Attached is a copy of my FTC Affidavit, my Police Report from the Los Angeles Police Department, and a confirmation from XYZ Bank that the Check-Into-Cash account that was opened in my name on January 1, 2014 (and is currently being reported as a Collections Account) is a fraudulent account and should be removed from my credit report immediately. I am also requesting a copy of my updated credit report after you have deleted this fraudulent account from my file.
I appreciate your immediate cooperation,
9. Set up Credit Monitoring Services to know what’s going on with your Credit Report at all times.
When I finally, got all the fraudulent accounts deleted from my credit reports, I vowed that I would be on top of monitoring my credit. You are entitled to get 1 free copy of your credit report from each of the three CRAs every year. All you have to do is go to www.annualcreditreport.com to request it. (As I mentioned earlier, as an Identity Theft victim, you can get your FREE credit report twice per year. You have to go through the CRA's directly to do this.)
Thankfully, there are also FREE resources that you can sign up for to receive instant alerts for any changes to your credit report. Signing up is easy and you can get weekly or monthly updates on your credit file. It's important to note that these are NOT your actual scores, but they are in the neighborhood. To me it's more important to know the recent activity in relation to your credit file:
Credit Karma (TransUnion partner) – www.creditkarma.com
Credit Sesame (Experian partner) – www.creditsesame.com
Quizzle (Equifax partner) – www.quizzle.com
10. If things become too complicated, employ the help of professionals.
I would be the first to tell you that dealing with Identity Theft is a huge task. And if you find that it’s far more
complicated than what you are equipped to handle or have time for (you might just be planning your wedding too!), you can certainly employ the help of services like Lexington Law. Companies like Lexington Law will dispute inaccurate or fraudulent accounts in your credit report. You will incur a fee for their services so please beware of all upfront costs. (It is very cost prohibitive but if you don't want to do the work yourself, you do have an option!) While I have done all of the leg work of cleaning up my credit reports, there was a time when I reached out to Lexington Law to ask about their services (this was a particularly low point for me emotionally). They were incredibly knowledgeable and helped to shed some light into my situation. Ultimately, I decided to go at it myself. That being said, I have also heard of some nightmare situations and if it is too much for you to deal with, there are services that will help you in your time of need.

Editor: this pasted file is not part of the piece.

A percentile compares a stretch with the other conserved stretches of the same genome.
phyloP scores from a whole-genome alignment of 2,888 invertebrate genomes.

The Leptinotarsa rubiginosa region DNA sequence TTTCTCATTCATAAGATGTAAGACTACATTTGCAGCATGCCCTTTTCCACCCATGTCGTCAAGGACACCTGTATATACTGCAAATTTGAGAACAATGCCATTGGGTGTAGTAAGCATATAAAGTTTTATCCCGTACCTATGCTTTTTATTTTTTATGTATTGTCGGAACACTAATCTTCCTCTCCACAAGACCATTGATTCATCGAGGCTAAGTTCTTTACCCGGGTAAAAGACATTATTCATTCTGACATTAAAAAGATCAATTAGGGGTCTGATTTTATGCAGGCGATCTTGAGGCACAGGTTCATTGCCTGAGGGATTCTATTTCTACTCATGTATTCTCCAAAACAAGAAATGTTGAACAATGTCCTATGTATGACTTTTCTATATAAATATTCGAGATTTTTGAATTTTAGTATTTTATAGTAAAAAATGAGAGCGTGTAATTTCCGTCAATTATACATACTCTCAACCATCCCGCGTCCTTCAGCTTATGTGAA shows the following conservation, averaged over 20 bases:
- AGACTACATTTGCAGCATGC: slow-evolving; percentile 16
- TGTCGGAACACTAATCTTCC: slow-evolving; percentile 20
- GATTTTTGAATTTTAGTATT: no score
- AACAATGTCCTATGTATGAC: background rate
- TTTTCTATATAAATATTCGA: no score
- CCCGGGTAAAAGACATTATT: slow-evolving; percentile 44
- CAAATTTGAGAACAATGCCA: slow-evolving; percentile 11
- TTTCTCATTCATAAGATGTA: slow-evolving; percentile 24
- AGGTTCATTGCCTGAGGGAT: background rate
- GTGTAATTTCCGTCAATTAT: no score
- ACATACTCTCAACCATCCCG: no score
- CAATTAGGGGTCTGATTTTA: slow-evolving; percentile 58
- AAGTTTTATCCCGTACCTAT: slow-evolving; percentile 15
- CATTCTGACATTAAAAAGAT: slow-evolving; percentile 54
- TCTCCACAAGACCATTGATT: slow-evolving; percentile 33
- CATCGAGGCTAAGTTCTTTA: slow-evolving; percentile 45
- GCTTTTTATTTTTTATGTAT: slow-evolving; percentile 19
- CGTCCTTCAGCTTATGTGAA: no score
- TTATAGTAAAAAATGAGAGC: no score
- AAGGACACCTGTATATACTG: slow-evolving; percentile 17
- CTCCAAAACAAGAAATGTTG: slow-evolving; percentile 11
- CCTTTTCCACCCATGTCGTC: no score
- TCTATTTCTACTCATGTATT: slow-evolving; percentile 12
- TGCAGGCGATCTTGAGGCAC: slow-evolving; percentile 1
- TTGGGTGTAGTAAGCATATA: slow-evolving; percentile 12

I have also gained a ton of information on Identity Theft through the help of 2 very important forums:
myFico Forums - www.myFico.com
CreditBoards - www.creditboards.com
If you have any questions dealing with Identity Theft and all other credit issues, chances are these forums will have the answers for you. Members of these two communities are very knowledgeable and are willing to answer all of your questions, if you are willing to put the time to do the research to find the information yourself.
My experience with Identity Theft has been a long, drawn out process. I still deal with it today because I know that it can strike again at any moment. It’s tiring just thinking about all the steps that I have already taken in my journey! Because of this experience, I have learned to value my credit report much more and to make sure that it remains a true reflection of who I am as a responsible consumer. I am very passionate about helping others fight Identity Theft as I have. With determination and sheer force of will, you too can win your battle. I am pulling for you!
Have you been a victim of Identity Theft? What steps have you taken to fight back?